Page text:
The Dangers of Bartending While Asian
It's time to stop shrugging off the throughline of my life in service and call attention—not least my own—to an ugly truth. Racism against Asians is nothing new.
Like many others, I watched in horror on Tuesday as the events in Atlanta unfolded. Eight people, six of them Asian American women, killed by a white gunman. Like many others, I immediately attributed it to the dangerous rhetoric the former guy spewed throughout this pandemic. Like many others, I thought immediately of myself and my safety. And, like many others, I am an Asian woman who made a living out of the service industry for years and years.
Restaurants gave me everything. I got my first job in publishing (where I now work) by writing my email address on the back of a coaster and slipping it to an HR person at the then-Time, Inc. I am ethnically Korean but I was adopted by white, Southern parents, so I never really fit in anywhere—except with my restaurant brethren. As anyone who has worked in the service industry can attest, your restaurant coworkers become your family. To this day, almost all of my friends were once restaurant colleagues. Every time I've fallen in love, it's been with a coworker or patron. When I was broke in college, I never had to worry about food because I knew I would be fed at work—and tips paid my tuition. When I say restaurants gave me everything, I mean it.
But it's time to stop shrugging off the throughline of my life in service (something I once fliply wrote about) and call attention—not least my own—to an ugly truth. Racism against Asians, while exacerbated by our former president, is nothing new.
Growing up in a white suburb of Atlanta, there was a lot of name-calling and "ching-chonging" and that was rough. My white parents didn't have any tools to help me process the childish taunts—a story for a different day. But until the last couple of years, I didn't realize that what I found in the restaurant life that I view so rosily, was just as bad, and even more insidious because I didn't process it in the way that I did those childhood taunts. Those were racist. Surely, what happened in those restaurants I came to think of as home, surely that wasn't racism?
Fetishization was an oversize feature of my service industry experience. From my first job at the Waffle House, where old men would tip 15-year-old me with Korean money and make lascivious remarks about the "time" they had in Korea during the war, to the construction worker who asked me to eat cocktail cherries so he could "watch," to the drunken frat boy who reached all the way up my skirt when I went to his table to deliver a cocktail, to the very nice older couple I waited on at a posh place in Ohio who mailed to the restaurant a photo of their son (who lived in Hawaii) and his contact information because he "loves Asian women"—a refrain that was an inexorable feature of god knows how many thousands of shifts I worked.
When it wasn't that, it was inappropriate comments about my body, my skin, my sex life, the fact that I was raised culturally white and so might not have "ancient Chinese secret" abilities in the bedroom. I've been called "China doll" so often that it stopped registering. Customers have asked me for laundry advice, wondered how I learned to use a fork, and I have been casually offered money for sex like it just wasn't a big deal. (I declined.) I was once followed home by a customer who got into my house and unscrewed the lightbulbs while I was sleeping. The police, when I called them the next day, told me there wasn't really anything they could do.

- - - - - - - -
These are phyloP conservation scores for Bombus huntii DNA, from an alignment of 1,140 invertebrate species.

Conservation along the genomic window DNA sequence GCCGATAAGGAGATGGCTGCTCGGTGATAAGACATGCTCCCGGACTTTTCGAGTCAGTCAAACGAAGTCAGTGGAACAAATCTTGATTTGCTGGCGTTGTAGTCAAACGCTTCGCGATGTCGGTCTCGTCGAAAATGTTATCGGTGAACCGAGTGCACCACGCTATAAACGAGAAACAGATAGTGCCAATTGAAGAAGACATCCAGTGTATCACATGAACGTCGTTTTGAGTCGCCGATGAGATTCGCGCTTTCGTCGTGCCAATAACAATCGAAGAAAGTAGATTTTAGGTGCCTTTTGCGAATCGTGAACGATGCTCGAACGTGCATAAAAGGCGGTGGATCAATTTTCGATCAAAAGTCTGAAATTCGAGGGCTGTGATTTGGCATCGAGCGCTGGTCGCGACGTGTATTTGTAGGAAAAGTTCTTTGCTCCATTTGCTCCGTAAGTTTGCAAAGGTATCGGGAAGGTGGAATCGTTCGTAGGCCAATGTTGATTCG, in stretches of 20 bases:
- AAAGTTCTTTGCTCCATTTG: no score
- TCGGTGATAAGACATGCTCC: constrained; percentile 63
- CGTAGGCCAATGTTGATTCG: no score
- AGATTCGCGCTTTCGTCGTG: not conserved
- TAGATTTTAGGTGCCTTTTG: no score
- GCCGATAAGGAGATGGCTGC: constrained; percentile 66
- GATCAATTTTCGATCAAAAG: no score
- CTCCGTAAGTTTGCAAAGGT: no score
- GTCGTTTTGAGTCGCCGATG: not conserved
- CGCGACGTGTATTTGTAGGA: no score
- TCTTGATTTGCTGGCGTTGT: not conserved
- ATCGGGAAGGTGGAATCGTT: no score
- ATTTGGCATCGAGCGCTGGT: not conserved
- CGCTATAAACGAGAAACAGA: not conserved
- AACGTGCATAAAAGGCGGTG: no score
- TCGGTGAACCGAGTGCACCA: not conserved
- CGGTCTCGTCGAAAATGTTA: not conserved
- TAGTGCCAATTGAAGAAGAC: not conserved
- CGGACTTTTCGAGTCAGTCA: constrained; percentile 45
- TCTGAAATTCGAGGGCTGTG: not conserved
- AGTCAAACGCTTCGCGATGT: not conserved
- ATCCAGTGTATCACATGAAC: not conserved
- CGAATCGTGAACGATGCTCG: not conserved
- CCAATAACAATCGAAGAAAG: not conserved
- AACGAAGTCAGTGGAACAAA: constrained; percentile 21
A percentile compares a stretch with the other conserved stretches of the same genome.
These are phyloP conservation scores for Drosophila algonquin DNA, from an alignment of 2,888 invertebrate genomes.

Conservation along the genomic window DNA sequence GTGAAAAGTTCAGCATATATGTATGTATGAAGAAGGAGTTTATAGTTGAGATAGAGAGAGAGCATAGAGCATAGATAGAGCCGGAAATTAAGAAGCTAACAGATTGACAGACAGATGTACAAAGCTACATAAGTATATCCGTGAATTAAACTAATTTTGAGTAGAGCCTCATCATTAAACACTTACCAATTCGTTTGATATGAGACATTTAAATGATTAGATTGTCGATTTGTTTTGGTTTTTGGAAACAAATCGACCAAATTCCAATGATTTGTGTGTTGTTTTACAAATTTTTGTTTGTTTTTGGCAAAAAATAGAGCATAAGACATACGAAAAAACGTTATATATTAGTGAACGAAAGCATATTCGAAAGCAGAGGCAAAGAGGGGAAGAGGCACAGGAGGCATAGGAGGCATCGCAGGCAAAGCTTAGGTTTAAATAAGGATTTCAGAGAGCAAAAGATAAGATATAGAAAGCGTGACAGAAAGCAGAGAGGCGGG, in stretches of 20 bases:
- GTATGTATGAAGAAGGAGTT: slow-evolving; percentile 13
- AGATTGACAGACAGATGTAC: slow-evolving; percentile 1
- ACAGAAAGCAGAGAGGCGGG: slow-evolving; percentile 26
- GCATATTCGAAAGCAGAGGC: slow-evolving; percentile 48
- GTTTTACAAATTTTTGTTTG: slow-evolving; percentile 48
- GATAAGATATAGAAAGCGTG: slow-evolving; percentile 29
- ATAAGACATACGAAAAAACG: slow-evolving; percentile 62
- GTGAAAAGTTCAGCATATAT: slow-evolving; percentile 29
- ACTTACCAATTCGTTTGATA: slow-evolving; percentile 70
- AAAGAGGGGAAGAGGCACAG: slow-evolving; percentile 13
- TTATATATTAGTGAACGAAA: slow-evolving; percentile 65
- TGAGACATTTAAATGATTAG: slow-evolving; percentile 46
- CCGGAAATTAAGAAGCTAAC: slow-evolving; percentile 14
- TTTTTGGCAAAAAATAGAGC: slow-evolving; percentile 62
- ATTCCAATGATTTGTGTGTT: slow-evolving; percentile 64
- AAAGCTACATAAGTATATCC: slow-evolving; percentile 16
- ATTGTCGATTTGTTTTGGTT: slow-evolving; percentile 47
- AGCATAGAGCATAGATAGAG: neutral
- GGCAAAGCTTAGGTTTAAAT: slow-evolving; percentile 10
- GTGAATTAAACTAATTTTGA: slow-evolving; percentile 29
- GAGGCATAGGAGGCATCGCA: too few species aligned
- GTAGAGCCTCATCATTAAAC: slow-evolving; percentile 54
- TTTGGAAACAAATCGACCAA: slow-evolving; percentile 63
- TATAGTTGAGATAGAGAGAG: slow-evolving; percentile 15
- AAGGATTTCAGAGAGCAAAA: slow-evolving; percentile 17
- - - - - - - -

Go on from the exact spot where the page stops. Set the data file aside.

When Cherokee County Sheriff's Office Captain Jay Bakerheld his press conference on the day following the shootings and referred to the shooter "having a bad day," something in me snapped.
I have no idea what the lives of these women were like, how they were treated by their employers and clients, and until today, we didn't even know all of their names. When people started to take the shooter at his word that the killings weren't racially motivated, the little faith I had that this would be handled appropriately sank right down to join my heart. I sat still for a very long time, thinking about my years in the service industry.
We're all aware of the unfair power dynamics that drive the service industry, specifically tipped work. These women, by dint of their profession, were at a disadvantage. Because they were Asian, they were subject—not just at their jobs but in their daily lives—to the rising tide of anti-Asian sentiment related to the pandemic. But it's more than that. It's the ages-old fetishization of Asian women. It's the fact that acts of male supremacy terror are on the rise. I see it more clearly, now. The comments, the microaggressions from men that I know many if not all Asian women experience—they're fetishization, yes. But fetishization is racism, just as it's also misogyny. And it's irresponsible not to recognize that. There are a lot of irresponsible people contributing to the discourse right now. It's infuriating.
I'm lucky that my livelihood no longer depends on "shutting up and taking it" as one manager so helpfully put it during my bartending days. I'm lucky that I work at a job with an HR department. I'm lucky to have a job because, as we know, pandemic unemployment has unequally affected Black, Latinx, and Asian workers. I'm lucky to be alive when Delaina Ashley Yaun, Paul Andre Michels, Xiaojie Tan, Daoyou Feng, Soon Chung Park, Hyun Jung Grant, Suncha Kim, and Yong Ae Yue are not.
I keep telling myself I'm lucky.
This story originally appeared on foodandwine.com